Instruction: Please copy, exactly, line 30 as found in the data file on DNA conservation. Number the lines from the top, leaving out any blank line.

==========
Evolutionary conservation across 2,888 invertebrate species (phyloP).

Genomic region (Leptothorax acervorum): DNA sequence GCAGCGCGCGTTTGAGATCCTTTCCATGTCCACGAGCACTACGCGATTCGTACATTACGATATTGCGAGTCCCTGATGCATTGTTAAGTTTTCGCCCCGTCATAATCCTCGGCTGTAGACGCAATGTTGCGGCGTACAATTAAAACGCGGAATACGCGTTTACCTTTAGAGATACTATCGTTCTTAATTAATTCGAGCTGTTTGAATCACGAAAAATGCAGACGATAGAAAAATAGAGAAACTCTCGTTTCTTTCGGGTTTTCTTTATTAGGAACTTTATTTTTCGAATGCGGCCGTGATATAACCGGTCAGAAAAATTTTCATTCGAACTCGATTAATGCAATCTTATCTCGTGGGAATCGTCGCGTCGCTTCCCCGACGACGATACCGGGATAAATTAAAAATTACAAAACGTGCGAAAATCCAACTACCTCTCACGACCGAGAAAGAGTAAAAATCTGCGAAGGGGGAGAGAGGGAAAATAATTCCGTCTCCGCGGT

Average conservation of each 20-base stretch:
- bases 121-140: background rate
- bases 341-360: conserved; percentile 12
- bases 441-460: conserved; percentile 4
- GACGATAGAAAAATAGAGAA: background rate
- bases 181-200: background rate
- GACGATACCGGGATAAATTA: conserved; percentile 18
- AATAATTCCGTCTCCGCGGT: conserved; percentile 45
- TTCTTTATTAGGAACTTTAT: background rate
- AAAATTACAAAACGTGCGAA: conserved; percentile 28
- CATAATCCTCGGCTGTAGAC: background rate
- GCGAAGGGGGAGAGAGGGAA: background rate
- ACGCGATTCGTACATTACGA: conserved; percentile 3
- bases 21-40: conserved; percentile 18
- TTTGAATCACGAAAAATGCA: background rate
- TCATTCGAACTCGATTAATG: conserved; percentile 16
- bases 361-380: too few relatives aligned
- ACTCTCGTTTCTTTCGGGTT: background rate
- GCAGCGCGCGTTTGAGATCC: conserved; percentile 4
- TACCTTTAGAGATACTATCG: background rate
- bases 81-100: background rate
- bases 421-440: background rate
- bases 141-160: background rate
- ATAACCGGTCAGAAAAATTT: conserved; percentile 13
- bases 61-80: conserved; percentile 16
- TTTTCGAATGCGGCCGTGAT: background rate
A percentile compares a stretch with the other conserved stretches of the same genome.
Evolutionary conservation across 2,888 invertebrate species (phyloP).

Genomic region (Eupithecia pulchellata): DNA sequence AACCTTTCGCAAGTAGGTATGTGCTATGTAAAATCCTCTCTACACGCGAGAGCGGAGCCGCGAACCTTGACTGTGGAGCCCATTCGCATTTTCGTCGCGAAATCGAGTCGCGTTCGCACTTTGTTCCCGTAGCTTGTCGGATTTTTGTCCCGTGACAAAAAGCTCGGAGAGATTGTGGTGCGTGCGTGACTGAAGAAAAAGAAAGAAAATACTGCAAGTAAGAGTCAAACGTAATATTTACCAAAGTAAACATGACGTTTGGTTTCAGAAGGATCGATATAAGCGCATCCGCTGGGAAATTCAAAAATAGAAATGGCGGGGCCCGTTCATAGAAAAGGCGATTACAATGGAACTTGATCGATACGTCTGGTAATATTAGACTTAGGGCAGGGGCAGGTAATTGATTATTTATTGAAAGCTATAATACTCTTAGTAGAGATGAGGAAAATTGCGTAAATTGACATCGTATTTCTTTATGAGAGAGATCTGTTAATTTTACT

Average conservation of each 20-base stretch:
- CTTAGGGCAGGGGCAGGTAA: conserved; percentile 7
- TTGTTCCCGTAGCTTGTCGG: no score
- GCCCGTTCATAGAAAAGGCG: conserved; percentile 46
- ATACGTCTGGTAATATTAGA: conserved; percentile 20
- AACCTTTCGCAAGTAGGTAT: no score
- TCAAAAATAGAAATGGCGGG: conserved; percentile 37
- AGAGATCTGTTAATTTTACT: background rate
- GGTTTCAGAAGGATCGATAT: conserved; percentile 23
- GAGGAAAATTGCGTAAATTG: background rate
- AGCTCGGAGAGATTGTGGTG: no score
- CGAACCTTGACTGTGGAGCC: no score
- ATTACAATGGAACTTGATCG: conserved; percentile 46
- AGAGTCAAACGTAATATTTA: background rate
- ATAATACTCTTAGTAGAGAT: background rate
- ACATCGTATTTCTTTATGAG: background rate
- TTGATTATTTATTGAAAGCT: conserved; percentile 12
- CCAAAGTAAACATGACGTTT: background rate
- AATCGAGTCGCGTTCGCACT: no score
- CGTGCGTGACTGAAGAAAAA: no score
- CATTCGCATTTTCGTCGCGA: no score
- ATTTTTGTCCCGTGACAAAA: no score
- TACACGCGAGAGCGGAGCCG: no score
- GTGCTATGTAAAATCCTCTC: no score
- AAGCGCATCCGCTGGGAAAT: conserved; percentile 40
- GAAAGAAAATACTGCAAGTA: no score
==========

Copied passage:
Evolutionary conservation across 2,888 invertebrate species (phyloP).